The problems are fundamental: There has been no adequate analysis of what
   academic freedom the Constitution protects or of why it protects it.
   Lacking definition or guiding principle, the doctrine floats in the law,
   picking up decisions as a hull does barnacles.(67)

Discussions of academic freedom often appear to be rhetorical extras in judicial opinions, serving only to underline more basic yet independent doctrinal holdings. For example, the Court ultimately decided Wieman on general due process grounds; the Sweezy opinion relied on due process and political expression rights; the Court held the statute in Keyishian void because of its vagueness; and Powell's discussion of the Equal Protection Clause in Bakke overshadows his fleeting references to constitutional academic freedom. Some, like Mark Yudof, question the extent to which Justice Powell even needed to cite academic freedom in his opinion:

   My own suspicion is that the Powell approach [in Bakke] to academic
   freedom--as my professors used to say in law school--was for that day and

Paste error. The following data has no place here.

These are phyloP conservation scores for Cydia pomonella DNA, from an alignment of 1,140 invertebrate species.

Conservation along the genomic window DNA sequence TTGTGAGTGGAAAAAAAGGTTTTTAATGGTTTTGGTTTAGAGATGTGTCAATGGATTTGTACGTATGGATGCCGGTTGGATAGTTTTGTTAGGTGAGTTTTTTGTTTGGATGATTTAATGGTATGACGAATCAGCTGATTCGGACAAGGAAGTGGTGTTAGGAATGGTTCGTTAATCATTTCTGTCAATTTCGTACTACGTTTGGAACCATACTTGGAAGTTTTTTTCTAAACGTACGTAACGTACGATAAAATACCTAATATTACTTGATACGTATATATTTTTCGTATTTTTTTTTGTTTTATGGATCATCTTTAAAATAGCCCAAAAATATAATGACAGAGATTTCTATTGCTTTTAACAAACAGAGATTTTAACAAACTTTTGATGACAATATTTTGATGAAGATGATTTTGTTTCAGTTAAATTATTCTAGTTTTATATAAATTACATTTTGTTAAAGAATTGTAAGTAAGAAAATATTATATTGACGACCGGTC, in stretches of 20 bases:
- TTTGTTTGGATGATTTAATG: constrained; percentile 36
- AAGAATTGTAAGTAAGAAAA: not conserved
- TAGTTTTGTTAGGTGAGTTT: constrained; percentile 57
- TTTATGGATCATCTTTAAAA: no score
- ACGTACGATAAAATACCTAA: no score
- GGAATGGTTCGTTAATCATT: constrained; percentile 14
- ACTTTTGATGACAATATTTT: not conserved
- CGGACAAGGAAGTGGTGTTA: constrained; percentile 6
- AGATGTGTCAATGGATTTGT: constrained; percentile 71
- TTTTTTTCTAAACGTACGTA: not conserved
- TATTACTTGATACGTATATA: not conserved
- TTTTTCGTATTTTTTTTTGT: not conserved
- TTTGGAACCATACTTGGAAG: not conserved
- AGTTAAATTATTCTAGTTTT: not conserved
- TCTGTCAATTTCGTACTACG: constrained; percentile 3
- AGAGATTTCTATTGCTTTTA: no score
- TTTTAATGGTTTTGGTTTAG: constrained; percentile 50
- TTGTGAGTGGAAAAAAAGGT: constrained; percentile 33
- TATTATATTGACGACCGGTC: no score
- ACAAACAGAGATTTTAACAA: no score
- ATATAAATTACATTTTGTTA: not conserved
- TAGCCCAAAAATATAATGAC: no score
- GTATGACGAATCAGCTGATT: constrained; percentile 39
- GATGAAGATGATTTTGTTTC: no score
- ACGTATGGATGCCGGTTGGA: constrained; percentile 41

trip only .... Had he completely omitted reference to academic freedom in
   his opinion and simply stated that the goal of student body diversity is a
   compelling state interest that permits race to be taken into account in
   admissions decisions, he would have reached the same result without
   muddying further institutional academic freedom. But few judges, at least
   in dicta, can resist the temptation to endorse parenthood, family,
   patriotism, and academic freedom.(68)

One factor contributing to the "unfortunate lack of clarity in the judicial definition of academic freedom"(69) is how the constitutional and professional definitions of the freedom diverge, a problem I will now address below.

B. Tension Between Constitutional and Professional Definitions of "Academic Freedom"

The Court's reluctance to define the precise contours of constitutional academic freedom is a natural result of the traditional deference it has paid to educators' decisionmaking. However, while the judiciary attempts to avoid overextending its authority into the academic profession, it must struggle to interpret and apply a term it adopted largely from the professional sphere. How much the Court did or did not intend to use the AAUP's view of academic freedom as guidance for a constitutional version of academic freedom remains unknown, but inconsistency between the constitutional and professional notions of educational liberties is one reason why lower courts are confused as to what legally protectable academic freedom ought to be.